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From "Michael McCandless (JIRA)" <j...@apache.org>
Subject [jira] Commented: (LUCENE-753) Use NIO positional read to avoid synchronization in FSIndexInput
Date Tue, 01 Jul 2008 10:05:45 GMT

    [ https://issues.apache.org/jira/browse/LUCENE-753?page=com.atlassian.jira.plugin.system.issuetabpanels:comment-tabpanel&focusedCommentId=12609514#action_12609514
] 

Michael McCandless commented on LUCENE-753:
-------------------------------------------


OK it's looking like SeparateFile is the best overall choice...  it
matches the best performance on Unix platforms and is very much the
lead on Windows.

It's somewhat surprising to me that after all this time, with these
new IO APIs, the most naive approach (using a separate
RandomAccessFile per thread) still yields the best performance.  In
fact, opening multiple IndexReaders to gain concurrency is doing just
this.

Of course this is a synthetic benchmark.  Actual IO with Lucene is
somewhat different.  EG it's a mix of serial (when iterating through a
term's docs with no skipping) and somewhat random access (when
retrieving term vectors or stored fields), and presumably a mix of
hits & misses to the OS's IO cache.  So until we try this out with a
real index and real queries we won't know for sure.

{quote}
The question would be, what would the algorithm for allocating
RandomAccessFiles to which file look like?
{quote}

Ideally it would be based roughly on contention.  EG a massive CFS
file in your index should have a separate file per-thread, if there
are not too many threads, whereas tiny CFS files in the index likely
could share / synchronize on a single file

I think it would have thread affinity (if the same thread wants the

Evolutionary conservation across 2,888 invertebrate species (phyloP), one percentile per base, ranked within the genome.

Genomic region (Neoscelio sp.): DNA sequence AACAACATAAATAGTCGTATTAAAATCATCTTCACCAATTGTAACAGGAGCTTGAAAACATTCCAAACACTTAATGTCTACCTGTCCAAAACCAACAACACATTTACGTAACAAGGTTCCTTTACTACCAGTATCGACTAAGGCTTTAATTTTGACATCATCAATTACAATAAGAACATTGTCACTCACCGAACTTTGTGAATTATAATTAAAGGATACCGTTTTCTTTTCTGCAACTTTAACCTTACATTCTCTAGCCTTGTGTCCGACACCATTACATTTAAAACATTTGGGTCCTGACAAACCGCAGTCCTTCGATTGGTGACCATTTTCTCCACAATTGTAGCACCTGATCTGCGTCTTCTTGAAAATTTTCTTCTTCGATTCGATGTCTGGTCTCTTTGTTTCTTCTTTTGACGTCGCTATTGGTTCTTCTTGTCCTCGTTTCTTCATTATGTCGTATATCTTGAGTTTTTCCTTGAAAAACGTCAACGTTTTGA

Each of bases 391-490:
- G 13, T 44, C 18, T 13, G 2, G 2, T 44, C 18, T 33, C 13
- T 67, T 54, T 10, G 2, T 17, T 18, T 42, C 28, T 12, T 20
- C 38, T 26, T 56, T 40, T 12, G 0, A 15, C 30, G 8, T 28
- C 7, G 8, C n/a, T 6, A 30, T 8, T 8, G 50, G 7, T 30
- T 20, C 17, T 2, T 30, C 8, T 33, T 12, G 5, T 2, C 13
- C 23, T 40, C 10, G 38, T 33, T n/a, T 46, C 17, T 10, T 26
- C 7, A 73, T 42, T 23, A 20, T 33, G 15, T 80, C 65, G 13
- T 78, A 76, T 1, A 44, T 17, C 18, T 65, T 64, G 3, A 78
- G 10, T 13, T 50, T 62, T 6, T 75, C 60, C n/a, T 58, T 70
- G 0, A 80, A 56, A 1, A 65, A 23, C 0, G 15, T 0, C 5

same file we give back the same RandomAccessFile that thread last
used, if it's available).

{quote}
When would a new file open, when would a file be closed?
{quote}

I think this should be reference counting.  The first time Lucene
calls FSDirectory.openInput on a given name, we must for-real open the
file (Lucene relies on OS protecting open files).  Further opens on
that file incRef it.  Closes decRef it and when the reference count
gets to 0 we close it for real.

{quote}
If it is based on usage would it be based on the rate of calls to
readInternal?
{quote}

Fortunately, Lucene tends to call IndexInput.clone() when it wants to
actively make use of a file.

So I think the pool could work something like this: FSIndexInput.clone
would "check out" a file from the pool.  The pool decides at that
point to either return a SharedFile (which has locking per-read, like
we do now), or a PrivateFile (which has no locking because you are the
only thread currently using that file), based on some measure of
contention plus some configuration of the limit of allowed open files.

One problem with this approach is I'm not sure clones are always
closed, since they are currently very lightweight and can rely on GC
to reclaim them.

An alternative approach would be to sync() on every block (1024 bytes
default now) read, find a file to use, and use it, but I fear that
will have poor performance.

In fact, if we build this pool, we can again try all these alternative
IO APIs, maybe even leaving that choice to the Lucene user as
"advanced tuning".

> Use NIO positional read to avoid synchronization in FSIndexInput
> ----------------------------------------------------------------
>
>                 Key: LUCENE-753
>                 URL: https://issues.apache.org/jira/browse/LUCENE-753
>             Project: Lucene - Java
>          Issue Type: New Feature
>          Components: Store
>            Reporter: Yonik Seeley
>         Attachments: FileReadTest.java, FileReadTest.java, FileReadTest.java, FileReadTest.java,
FileReadTest.java, FileReadTest.java, FileReadTest.java, FSIndexInput.patch, FSIndexInput.patch,
lucene-753.patch
>
>
> As suggested by Doug, we could use NIO pread to avoid synchronization on the underlying
file.
> This could mitigate any MT performance drop caused by reducing the number of files in
the index format.

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